Er .. sorry heatlight I don’t know what you’re getting at here. Are you saying you agree with Jonathan on that point?

    When humans (or any creatures) reproduce they can be said to “create life”, in the sense of a specific instance of life. Obviously they’re not creating the concept of life in general. I think part of the confusion arises here with two meanings of the word “life” being used – if God creates life (the concept, or the first instance of life), does he have the right to end life (in the sense of an individual life)? That doesn’t follow.

    Besides, you must be able to see that even if God can be said to create each individual life from scratch (as I’m sure some christians would assert), does this necessarily give him the right to end that individual life? It’s not obvious to me that this follows. Maybe I’m wrong, if so, show me.

  • 46. Stu  |  September 4, 2007 at 8:14 pm

    Hmm you also seem to be using the term “living” indiscriminately. Can you really say that a sperm and an egg are “living” in the same sense that a conscious human child is “living”?

  • 47. Heather  |  September 4, 2007 at 8:54 pm

    Stu,

    I see what you’re getting at in terms of a man and woman creating life — that life would not exist had the two partners in question performed the requirements necessary for the fetus to exist. So I wouldn’t say that a sperm or egg have the same type of life compared to a just-born baby.

  • 48. jonathan  |  September 20, 2007 at 3:13 pm

    Stu,
    In response to your question. I feel the real root of this argument is the existence of God, not his right to take away life.

    From what we can see, no living thing “lives” forever, at least in a physical sense. If we presuppose the existence of God and say that he created life, I feel it would be safe to say that he defines it’s limitations. Back to the original argument concerning the destruction of the peoples inhabiting Canaan, whether they were killed by the Israelites or died of a heart attack at age 80, the end result is the same.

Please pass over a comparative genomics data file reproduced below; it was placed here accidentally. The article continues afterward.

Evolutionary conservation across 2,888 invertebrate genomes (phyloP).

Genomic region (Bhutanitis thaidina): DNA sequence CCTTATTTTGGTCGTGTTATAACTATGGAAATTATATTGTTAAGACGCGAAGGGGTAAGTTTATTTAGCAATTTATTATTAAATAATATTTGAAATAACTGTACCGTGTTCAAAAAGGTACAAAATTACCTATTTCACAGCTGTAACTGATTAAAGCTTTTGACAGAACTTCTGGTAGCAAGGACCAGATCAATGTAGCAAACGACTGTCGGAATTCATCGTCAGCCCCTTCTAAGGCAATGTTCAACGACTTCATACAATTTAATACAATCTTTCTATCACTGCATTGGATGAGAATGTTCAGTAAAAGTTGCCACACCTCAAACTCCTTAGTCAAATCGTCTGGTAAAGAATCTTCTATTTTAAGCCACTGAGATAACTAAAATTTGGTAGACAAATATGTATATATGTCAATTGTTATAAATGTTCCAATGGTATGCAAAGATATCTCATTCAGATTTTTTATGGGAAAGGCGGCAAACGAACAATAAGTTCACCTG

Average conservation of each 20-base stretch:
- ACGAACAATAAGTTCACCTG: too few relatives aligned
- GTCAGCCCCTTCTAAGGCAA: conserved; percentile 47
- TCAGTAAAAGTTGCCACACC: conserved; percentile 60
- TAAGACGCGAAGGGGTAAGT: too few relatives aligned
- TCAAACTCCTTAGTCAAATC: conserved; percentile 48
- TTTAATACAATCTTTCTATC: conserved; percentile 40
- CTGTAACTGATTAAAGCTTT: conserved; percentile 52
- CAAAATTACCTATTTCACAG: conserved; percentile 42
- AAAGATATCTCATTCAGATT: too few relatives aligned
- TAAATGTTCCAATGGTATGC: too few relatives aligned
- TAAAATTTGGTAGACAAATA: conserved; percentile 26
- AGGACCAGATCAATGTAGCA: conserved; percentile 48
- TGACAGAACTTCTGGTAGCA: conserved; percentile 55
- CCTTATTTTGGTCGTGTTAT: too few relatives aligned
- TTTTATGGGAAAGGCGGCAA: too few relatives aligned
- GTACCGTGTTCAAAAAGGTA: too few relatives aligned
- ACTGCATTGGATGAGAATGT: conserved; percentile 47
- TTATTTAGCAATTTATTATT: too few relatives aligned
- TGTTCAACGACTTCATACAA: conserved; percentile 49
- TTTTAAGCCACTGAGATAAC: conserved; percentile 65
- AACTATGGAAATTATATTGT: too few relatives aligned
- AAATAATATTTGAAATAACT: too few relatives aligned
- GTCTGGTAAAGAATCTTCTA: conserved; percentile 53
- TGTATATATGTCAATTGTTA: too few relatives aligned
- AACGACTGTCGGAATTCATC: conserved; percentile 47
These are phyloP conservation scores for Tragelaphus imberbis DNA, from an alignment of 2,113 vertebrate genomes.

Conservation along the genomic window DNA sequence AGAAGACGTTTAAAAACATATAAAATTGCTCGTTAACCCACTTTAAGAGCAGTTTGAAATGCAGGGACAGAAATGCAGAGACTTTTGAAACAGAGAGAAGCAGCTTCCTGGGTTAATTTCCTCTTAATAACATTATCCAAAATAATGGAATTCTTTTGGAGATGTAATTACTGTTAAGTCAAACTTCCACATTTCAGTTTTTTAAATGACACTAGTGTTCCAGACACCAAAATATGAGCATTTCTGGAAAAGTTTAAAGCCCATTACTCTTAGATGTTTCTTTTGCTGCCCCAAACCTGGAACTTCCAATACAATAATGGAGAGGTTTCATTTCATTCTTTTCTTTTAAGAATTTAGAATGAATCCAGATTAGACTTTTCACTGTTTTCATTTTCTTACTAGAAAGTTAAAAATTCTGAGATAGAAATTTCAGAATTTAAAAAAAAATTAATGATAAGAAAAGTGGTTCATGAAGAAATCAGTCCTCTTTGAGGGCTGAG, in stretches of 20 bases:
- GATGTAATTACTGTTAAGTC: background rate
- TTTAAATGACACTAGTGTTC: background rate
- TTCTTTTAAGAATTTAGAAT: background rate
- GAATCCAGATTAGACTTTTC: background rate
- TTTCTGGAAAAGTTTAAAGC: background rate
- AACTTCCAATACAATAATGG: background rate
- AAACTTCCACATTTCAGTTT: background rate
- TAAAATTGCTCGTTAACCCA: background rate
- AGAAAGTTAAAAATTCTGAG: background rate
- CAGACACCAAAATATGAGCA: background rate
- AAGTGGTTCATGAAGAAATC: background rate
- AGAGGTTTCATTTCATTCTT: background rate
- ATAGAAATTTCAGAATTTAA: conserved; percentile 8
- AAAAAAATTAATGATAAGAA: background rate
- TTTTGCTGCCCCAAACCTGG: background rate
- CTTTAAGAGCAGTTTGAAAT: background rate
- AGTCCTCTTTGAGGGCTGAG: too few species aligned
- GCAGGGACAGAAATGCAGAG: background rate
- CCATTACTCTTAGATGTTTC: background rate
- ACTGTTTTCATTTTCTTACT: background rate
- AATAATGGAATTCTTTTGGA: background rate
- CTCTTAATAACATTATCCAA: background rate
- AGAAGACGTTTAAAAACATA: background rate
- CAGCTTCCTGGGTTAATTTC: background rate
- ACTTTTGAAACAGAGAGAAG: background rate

Like I said, and I feel it demonstrates God’s right to take life is the fact that we are mortal in the first place. If God didn’t have the right to take life, we would all live forever, unless you are saying that there was something wrong with God’s blueprint for life, a malfunction that leads to our death that He somehow didn’t know about.

    Maybe what you mean by saying that the author of life has no right to determine it’s end is that God created life and the universe and doesn’t really care about what happens to it. Just trying to understand your viewpoint on this.

    Regarding your post “I don’t believe a creator God would allow entities to exist that spread falsehoods….”, God, in His providence has given us freewill. In order for Him to keep people from spreading falsehoods he would have to take that away. In order for there to be able to choose to follow God out of our own freewill, He had to allow us the possibility of rejecting Him.

    As far as your comment on eternal suffering for deceived ones, I believe the seeker will find what he is looking for. The Bible says if you seek God with your whole heart, you will find Him. It also states that it is not God’s will that anyone should perish, but that all should come to repentance. The deceived ones are not innocently seeking after God and winding up in hell as you suggest, but rather have itching ears and are looking for people who say what they want to hear. What I am saying is that no one will wind up in eternal suffering without choosing to do so.
    You say it is more plausible that God doesn’t exist in light of religious deception, wars and bloodshed. From my point of view, these confirm the biblical concept of spiritual warfare. I’m not talking about jihad or trying to set up a theocracy or anything like that, but rather what Paul called “principalities, powers, the rulers of darkness, the spiritual host of wickedness” (See Ephesians Ch. 6).

  • [...] HeIsSailing : On what basis do Christians reject other gods? [...]

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Attention Christian Readers

Just in case you were wondering who we are and why we de-converted.

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Whether or not you believe in God, you should live your life with love, kindness, compassion, mercy and tolerance while trying to make the world a better place. If there is no God, you have lost nothing and will have made a positive impact on those around you. If there is a benevolent God reviewing your life, you will be judged on your actions and not just on your ability to blindly believe in creeds- when there is a significant lack of evidence on how to define God or if he/she even exists.